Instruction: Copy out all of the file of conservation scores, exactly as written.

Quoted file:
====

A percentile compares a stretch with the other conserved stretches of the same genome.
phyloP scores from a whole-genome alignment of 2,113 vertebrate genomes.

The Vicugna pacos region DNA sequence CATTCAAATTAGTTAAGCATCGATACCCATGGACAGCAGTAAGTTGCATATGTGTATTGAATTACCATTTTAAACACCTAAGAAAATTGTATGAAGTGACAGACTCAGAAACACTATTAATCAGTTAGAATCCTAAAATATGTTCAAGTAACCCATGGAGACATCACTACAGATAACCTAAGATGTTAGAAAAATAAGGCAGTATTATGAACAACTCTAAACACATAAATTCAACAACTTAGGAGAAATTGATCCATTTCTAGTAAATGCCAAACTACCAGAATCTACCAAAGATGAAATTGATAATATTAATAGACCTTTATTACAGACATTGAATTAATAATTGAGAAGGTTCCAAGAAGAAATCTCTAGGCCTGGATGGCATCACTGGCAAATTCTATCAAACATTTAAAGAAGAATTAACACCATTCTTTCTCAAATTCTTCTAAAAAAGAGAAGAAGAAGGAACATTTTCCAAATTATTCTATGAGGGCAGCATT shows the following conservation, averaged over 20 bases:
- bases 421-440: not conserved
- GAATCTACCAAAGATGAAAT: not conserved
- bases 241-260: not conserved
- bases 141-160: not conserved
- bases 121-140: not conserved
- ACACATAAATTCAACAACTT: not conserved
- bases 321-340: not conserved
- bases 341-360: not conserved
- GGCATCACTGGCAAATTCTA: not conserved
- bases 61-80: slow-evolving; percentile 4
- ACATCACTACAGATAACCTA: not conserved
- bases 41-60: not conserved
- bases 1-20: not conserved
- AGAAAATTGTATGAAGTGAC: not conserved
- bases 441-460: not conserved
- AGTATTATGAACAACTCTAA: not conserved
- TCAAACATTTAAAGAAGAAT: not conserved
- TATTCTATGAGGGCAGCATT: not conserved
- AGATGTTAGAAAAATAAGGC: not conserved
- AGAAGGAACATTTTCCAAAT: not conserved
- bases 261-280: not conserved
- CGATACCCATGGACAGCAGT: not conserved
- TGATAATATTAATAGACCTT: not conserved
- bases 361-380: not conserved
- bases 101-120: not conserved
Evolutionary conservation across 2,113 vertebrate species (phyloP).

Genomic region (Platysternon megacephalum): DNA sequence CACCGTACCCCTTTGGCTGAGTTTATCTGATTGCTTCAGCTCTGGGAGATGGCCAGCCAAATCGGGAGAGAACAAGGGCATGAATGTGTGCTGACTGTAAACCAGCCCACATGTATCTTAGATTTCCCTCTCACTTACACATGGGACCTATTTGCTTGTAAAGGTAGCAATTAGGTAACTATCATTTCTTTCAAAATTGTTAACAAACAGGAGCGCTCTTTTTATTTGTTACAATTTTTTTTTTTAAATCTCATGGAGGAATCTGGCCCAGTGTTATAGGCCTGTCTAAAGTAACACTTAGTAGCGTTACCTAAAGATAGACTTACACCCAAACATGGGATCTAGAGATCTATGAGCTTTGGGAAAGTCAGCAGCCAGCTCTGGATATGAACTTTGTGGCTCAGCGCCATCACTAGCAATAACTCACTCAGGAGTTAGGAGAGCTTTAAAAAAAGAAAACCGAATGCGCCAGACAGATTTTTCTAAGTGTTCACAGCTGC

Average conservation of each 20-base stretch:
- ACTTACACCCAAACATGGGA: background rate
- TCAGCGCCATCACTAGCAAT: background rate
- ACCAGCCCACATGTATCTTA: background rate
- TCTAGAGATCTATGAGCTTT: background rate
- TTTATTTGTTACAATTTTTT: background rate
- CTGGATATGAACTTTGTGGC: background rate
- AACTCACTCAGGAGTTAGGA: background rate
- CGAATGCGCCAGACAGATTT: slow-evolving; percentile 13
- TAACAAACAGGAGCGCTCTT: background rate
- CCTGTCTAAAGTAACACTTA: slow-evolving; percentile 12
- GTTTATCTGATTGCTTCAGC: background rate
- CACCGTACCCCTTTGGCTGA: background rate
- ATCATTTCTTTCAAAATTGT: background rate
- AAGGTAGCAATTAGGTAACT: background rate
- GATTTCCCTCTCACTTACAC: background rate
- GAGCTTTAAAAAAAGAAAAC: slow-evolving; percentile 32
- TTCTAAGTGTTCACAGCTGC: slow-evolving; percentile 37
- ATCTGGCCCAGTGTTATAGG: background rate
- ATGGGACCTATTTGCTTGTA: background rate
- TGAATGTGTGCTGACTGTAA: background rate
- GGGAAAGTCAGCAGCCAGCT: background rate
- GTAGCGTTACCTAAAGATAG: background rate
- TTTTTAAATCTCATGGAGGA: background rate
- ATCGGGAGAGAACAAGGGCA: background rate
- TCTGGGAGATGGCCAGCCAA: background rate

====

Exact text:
A percentile compares a stretch with the other conserved stretches of the same genome.
phyloP scores from a whole-genome alignment of 2,113 vertebrate genomes.

The Vicugna pacos region DNA sequence CATTCAAATTAGTTAAGCATCGATACCCATGGACAGCAGTAAGTTGCATATGTGTATTGAATTACCATTTTAAACACCTAAGAAAATTGTATGAAGTGACAGACTCAGAAACACTATTAATCAGTTAGAATCCTAAAATATGTTCAAGTAACCCATGGAGACATCACTACAGATAACCTAAGATGTTAGAAAAATAAGGCAGTATTATGAACAACTCTAAACACATAAATTCAACAACTTAGGAGAAATTGATCCATTTCTAGTAAATGCCAAACTACCAGAATCTACCAAAGATGAAATTGATAATATTAATAGACCTTTATTACAGACATTGAATTAATAATTGAGAAGGTTCCAAGAAGAAATCTCTAGGCCTGGATGGCATCACTGGCAAATTCTATCAAACATTTAAAGAAGAATTAACACCATTCTTTCTCAAATTCTTCTAAAAAAGAGAAGAAGAAGGAACATTTTCCAAATTATTCTATGAGGGCAGCATT shows the following conservation, averaged over 20 bases:
- bases 421-440: not conserved
- GAATCTACCAAAGATGAAAT: not conserved
- bases 241-260: not conserved
- bases 141-160: not conserved
- bases 121-140: not conserved
- ACACATAAATTCAACAACTT: not conserved
- bases 321-340: not conserved
- bases 341-360: not conserved
- GGCATCACTGGCAAATTCTA: not conserved
- bases 61-80: slow-evolving; percentile 4
- ACATCACTACAGATAACCTA: not conserved
- bases 41-60: not conserved
- bases 1-20: not conserved
- AGAAAATTGTATGAAGTGAC: not conserved
- bases 441-460: not conserved
- AGTATTATGAACAACTCTAA: not conserved
- TCAAACATTTAAAGAAGAAT: not conserved
- TATTCTATGAGGGCAGCATT: not conserved
- AGATGTTAGAAAAATAAGGC: not conserved
- AGAAGGAACATTTTCCAAAT: not conserved
- bases 261-280: not conserved
- CGATACCCATGGACAGCAGT: not conserved
- TGATAATATTAATAGACCTT: not conserved
- bases 361-380: not conserved
- bases 101-120: not conserved
Evolutionary conservation across 2,113 vertebrate species (phyloP).

Genomic region (Platysternon megacephalum): DNA sequence CACCGTACCCCTTTGGCTGAGTTTATCTGATTGCTTCAGCTCTGGGAGATGGCCAGCCAAATCGGGAGAGAACAAGGGCATGAATGTGTGCTGACTGTAAACCAGCCCACATGTATCTTAGATTTCCCTCTCACTTACACATGGGACCTATTTGCTTGTAAAGGTAGCAATTAGGTAACTATCATTTCTTTCAAAATTGTTAACAAACAGGAGCGCTCTTTTTATTTGTTACAATTTTTTTTTTTAAATCTCATGGAGGAATCTGGCCCAGTGTTATAGGCCTGTCTAAAGTAACACTTAGTAGCGTTACCTAAAGATAGACTTACACCCAAACATGGGATCTAGAGATCTATGAGCTTTGGGAAAGTCAGCAGCCAGCTCTGGATATGAACTTTGTGGCTCAGCGCCATCACTAGCAATAACTCACTCAGGAGTTAGGAGAGCTTTAAAAAAAGAAAACCGAATGCGCCAGACAGATTTTTCTAAGTGTTCACAGCTGC

Average conservation of each 20-base stretch:
- ACTTACACCCAAACATGGGA: background rate
- TCAGCGCCATCACTAGCAAT: background rate
- ACCAGCCCACATGTATCTTA: background rate
- TCTAGAGATCTATGAGCTTT: background rate
- TTTATTTGTTACAATTTTTT: background rate
- CTGGATATGAACTTTGTGGC: background rate
- AACTCACTCAGGAGTTAGGA: background rate
- CGAATGCGCCAGACAGATTT: slow-evolving; percentile 13
- TAACAAACAGGAGCGCTCTT: background rate
- CCTGTCTAAAGTAACACTTA: slow-evolving; percentile 12
- GTTTATCTGATTGCTTCAGC: background rate
- CACCGTACCCCTTTGGCTGA: background rate
- ATCATTTCTTTCAAAATTGT: background rate
- AAGGTAGCAATTAGGTAACT: background rate
- GATTTCCCTCTCACTTACAC: background rate
- GAGCTTTAAAAAAAGAAAAC: slow-evolving; percentile 32
- TTCTAAGTGTTCACAGCTGC: slow-evolving; percentile 37
- ATCTGGCCCAGTGTTATAGG: background rate
- ATGGGACCTATTTGCTTGTA: background rate
- TGAATGTGTGCTGACTGTAA: background rate
- GGGAAAGTCAGCAGCCAGCT: background rate
- GTAGCGTTACCTAAAGATAG: background rate
- TTTTTAAATCTCATGGAGGA: background rate
- ATCGGGAGAGAACAAGGGCA: background rate
- TCTGGGAGATGGCCAGCCAA: background rate